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Three! Three special elections!

I keep thinking that it’s not possible for the November elections to get any screwier. I keep getting proven wrong.

Gov. Rick Perry today officially set the special election to fill the unexpired term of U.S. Rep. Tom DeLay to coincide with the general election on Nov. 7.

Candidates wishing to run in the special election must file by 5 p.m. Sept. 1 with the Texas Secretary of State to appear on the ballot.

Shortly after DeLay announced in April that he was resigning from Congress, Perry said he would not schedule a special election to fill the vacancy before the general election. Today, he issued the official order setting the date.

The winner of the special election will serve DeLay’s district in Congress from the day the election results are certified until a new Congress begins in January.

At that point, the winner of the general election will take over as the representative of Congressional District 22.

Yes, the longest standing vacant Congressional seat in Texas history (PDF) will finally get filled. Why did it take so damn long for Perry to get off his gubernatorial keester and finally set a date for this sucker? Kathy Walt explains it all to us.

“Because there were a lot of maneuverings in the court on the Delay question on what could happen with that election, that had to play out then we reviewed all the legal requirements and options,” said Perry spokeswoman Kathy Walt.

Mmm hmmm. Remember, kids, DeLay announced his resignation on April 3. He officially stepped down on June 7, a day before the Dems got the initial temporary restraining order that ultimately prevented the ballot replacement process from going forward. In between, as Greg in TX-22 noted, Perry went from deciding there should be an emergency special election to deciding that there shouldn’t be one. That took place long before there was a lawsuit. Even if you believe that Perry feared there would be litigation that would leave the status of the ballot uncertain for months, it’s also the case that the Supreme Court settled matters on August 7. So once again the question is “What took him so long?”

Of course, what wasn’t settled on August 7 was the official GOP strategy for trying to play the rotten hand they’d been dealt, though that was the case by August 17. What has Rick Perry been doing since then (besides this, whatever that is)?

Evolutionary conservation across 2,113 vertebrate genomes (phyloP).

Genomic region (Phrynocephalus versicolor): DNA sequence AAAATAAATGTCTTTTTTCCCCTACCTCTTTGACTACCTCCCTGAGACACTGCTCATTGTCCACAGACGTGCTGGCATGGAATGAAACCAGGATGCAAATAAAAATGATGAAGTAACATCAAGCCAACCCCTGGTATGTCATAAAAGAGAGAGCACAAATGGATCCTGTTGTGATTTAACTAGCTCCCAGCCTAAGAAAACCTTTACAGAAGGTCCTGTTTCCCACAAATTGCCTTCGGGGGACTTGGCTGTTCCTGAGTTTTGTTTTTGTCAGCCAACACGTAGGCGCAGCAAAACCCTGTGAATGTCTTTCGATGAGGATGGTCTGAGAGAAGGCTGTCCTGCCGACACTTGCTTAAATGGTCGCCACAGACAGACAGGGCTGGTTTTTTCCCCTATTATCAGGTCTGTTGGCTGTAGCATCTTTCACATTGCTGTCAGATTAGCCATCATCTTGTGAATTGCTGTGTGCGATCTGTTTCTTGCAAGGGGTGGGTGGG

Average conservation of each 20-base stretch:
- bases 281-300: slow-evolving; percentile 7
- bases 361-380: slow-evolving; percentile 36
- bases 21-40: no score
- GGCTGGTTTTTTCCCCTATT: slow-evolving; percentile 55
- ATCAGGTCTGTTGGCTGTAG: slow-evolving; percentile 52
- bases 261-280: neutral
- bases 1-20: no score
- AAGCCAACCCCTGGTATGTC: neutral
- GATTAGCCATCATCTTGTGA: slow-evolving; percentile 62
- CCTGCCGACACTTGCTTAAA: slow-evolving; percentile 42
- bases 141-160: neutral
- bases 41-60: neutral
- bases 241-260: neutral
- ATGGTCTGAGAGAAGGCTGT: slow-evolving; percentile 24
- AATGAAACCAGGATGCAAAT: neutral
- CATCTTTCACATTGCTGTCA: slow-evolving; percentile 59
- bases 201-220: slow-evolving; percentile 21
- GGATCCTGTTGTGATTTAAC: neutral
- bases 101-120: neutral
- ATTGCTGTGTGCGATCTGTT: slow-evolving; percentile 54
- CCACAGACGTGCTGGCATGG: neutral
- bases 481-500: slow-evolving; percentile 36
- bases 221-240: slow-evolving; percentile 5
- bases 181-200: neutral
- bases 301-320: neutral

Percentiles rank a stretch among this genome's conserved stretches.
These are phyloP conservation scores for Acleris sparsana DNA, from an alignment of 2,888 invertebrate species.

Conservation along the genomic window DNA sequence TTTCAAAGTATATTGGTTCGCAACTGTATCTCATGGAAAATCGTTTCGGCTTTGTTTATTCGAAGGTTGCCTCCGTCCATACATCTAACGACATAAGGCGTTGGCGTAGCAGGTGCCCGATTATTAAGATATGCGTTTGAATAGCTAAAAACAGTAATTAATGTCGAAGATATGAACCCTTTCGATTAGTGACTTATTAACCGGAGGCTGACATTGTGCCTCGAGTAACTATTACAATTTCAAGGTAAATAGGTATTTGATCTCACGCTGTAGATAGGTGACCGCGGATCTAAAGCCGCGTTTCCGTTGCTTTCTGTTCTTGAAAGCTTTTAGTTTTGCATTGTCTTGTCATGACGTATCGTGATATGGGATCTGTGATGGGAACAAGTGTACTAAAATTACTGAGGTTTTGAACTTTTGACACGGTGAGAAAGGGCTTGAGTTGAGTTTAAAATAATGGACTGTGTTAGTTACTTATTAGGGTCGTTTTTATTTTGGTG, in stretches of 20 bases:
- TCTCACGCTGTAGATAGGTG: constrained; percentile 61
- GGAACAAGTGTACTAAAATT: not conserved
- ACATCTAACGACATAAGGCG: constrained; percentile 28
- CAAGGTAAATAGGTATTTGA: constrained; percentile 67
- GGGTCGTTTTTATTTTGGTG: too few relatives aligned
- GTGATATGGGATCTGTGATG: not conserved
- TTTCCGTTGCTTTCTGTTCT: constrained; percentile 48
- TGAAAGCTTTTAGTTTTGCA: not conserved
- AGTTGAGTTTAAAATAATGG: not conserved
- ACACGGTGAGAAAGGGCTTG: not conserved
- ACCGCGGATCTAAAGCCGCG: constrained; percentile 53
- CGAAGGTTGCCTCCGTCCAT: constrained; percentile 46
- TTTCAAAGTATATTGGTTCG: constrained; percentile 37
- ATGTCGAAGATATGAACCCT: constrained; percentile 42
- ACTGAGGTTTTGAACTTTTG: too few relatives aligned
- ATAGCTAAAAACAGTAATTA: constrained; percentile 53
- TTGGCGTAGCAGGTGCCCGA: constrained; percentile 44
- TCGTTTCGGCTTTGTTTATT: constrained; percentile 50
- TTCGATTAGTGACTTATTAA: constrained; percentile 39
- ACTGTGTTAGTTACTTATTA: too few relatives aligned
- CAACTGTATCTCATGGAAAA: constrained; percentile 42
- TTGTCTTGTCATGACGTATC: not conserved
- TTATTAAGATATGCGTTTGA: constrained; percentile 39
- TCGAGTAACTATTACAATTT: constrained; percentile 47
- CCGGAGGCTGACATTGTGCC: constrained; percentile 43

How will this play out? I have no idea. I’ve expressed the thought that it’s good for Shelley Sekula-Gibbs, while both Chris Elam and Greg think it’s bad for her. One of us is wrong, but it’s probably a coin toss as to whom. It does keep this race in the news, at least for a little while longer.

And if all this isn’t more fun than you can stand, take a close look at the official ballot (PDF) for CD22 as currently posted on the Secretary of State website. Here it is, on page 4:

U.S.Representative District 22 (M )

Nick Lampson DEM
Bob Smither LIB
Don Richardson W-I

I’m sure there will be one more candidate by September 6. But will there be one less as well? I still don’t think it matters that much in the grand scheme of things, but it might give the RNC/NRCC a face-saving way to punk out on that $3 million promise it made to Sekula-Gibbs, since she wouldn’t be the only write-in candidate. Link via Fort Bend Now and South Texas Chisme.

One last thing:

Perry also set Nov. 7 special elections to fill the unexpired terms of state Rep. Vilma Luna, D-Corpus Christi, and Sen. Frank Madla, D-San Antonio. The winners of those elections will serve until a new Legislature is convened in January.

Madla resigned effective May 31, which is even earlier than DeLay, while Luna quit more recently. I can’t think of any purpose a November special election to fill their empty seats for those two months could serve.

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One Comment

  1. Doug says:

    What do you want to bet that if Sekula Gibbs wins the special, the Republicans try to argue that the straight slate Republican votes ought to be counted for her in the general?